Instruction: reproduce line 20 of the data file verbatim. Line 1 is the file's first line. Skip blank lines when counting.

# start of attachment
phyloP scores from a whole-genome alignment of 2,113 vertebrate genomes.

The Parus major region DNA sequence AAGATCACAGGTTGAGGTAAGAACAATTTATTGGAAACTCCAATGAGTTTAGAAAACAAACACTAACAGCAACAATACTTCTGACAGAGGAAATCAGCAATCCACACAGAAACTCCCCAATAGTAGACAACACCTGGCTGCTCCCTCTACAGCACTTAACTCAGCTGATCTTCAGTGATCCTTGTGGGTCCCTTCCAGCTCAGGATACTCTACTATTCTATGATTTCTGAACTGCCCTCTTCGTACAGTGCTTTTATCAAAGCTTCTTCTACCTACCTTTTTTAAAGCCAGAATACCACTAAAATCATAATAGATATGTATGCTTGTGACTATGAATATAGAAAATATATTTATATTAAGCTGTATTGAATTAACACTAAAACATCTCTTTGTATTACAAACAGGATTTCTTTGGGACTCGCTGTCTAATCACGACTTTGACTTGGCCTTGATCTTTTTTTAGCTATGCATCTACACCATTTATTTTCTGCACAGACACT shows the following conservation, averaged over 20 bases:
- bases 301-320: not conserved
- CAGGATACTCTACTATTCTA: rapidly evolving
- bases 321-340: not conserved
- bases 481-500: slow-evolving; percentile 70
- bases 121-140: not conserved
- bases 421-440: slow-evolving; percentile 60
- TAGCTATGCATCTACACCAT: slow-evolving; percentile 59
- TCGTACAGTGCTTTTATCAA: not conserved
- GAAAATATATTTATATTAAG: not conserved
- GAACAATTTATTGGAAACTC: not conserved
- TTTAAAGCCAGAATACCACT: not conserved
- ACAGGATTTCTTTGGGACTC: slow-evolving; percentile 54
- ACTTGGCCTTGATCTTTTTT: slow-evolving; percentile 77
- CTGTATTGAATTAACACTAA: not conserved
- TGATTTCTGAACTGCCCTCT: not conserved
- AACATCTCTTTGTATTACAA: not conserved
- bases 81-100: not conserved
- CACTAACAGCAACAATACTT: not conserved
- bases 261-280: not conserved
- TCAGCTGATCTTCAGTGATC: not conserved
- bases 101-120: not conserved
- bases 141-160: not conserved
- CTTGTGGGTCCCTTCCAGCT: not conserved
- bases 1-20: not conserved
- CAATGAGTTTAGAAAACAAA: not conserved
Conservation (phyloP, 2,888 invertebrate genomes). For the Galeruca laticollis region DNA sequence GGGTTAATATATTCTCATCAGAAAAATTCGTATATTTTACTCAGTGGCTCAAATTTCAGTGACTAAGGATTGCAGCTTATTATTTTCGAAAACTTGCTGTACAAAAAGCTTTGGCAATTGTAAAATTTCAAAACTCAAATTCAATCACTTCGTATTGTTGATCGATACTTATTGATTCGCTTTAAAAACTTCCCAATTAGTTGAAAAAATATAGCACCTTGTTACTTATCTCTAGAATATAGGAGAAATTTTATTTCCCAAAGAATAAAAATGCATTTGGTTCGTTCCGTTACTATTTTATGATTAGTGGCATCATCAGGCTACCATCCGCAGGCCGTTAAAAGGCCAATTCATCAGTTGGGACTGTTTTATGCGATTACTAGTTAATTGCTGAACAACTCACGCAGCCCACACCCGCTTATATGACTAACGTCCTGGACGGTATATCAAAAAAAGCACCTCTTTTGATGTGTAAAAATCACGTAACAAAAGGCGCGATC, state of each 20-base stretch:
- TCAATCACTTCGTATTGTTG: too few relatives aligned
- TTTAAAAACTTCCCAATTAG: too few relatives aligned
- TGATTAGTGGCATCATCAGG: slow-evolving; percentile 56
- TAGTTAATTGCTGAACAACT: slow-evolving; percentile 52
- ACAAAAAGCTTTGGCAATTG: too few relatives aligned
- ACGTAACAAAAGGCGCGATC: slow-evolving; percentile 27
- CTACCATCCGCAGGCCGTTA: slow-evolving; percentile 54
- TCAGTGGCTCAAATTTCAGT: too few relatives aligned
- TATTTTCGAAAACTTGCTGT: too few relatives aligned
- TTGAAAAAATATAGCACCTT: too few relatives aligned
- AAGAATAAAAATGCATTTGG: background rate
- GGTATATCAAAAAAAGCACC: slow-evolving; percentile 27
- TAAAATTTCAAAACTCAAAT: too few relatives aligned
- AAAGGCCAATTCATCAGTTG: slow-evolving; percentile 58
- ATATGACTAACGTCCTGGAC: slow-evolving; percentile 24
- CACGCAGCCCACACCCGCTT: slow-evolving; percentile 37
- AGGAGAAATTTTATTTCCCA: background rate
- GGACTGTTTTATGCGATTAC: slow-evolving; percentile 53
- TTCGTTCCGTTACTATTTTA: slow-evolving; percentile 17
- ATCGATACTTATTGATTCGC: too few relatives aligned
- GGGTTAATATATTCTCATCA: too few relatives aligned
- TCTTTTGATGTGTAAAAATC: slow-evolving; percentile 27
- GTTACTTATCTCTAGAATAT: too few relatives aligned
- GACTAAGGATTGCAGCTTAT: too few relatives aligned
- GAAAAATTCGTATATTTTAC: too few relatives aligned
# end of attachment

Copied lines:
- CACTAACAGCAACAATACTT: not conserved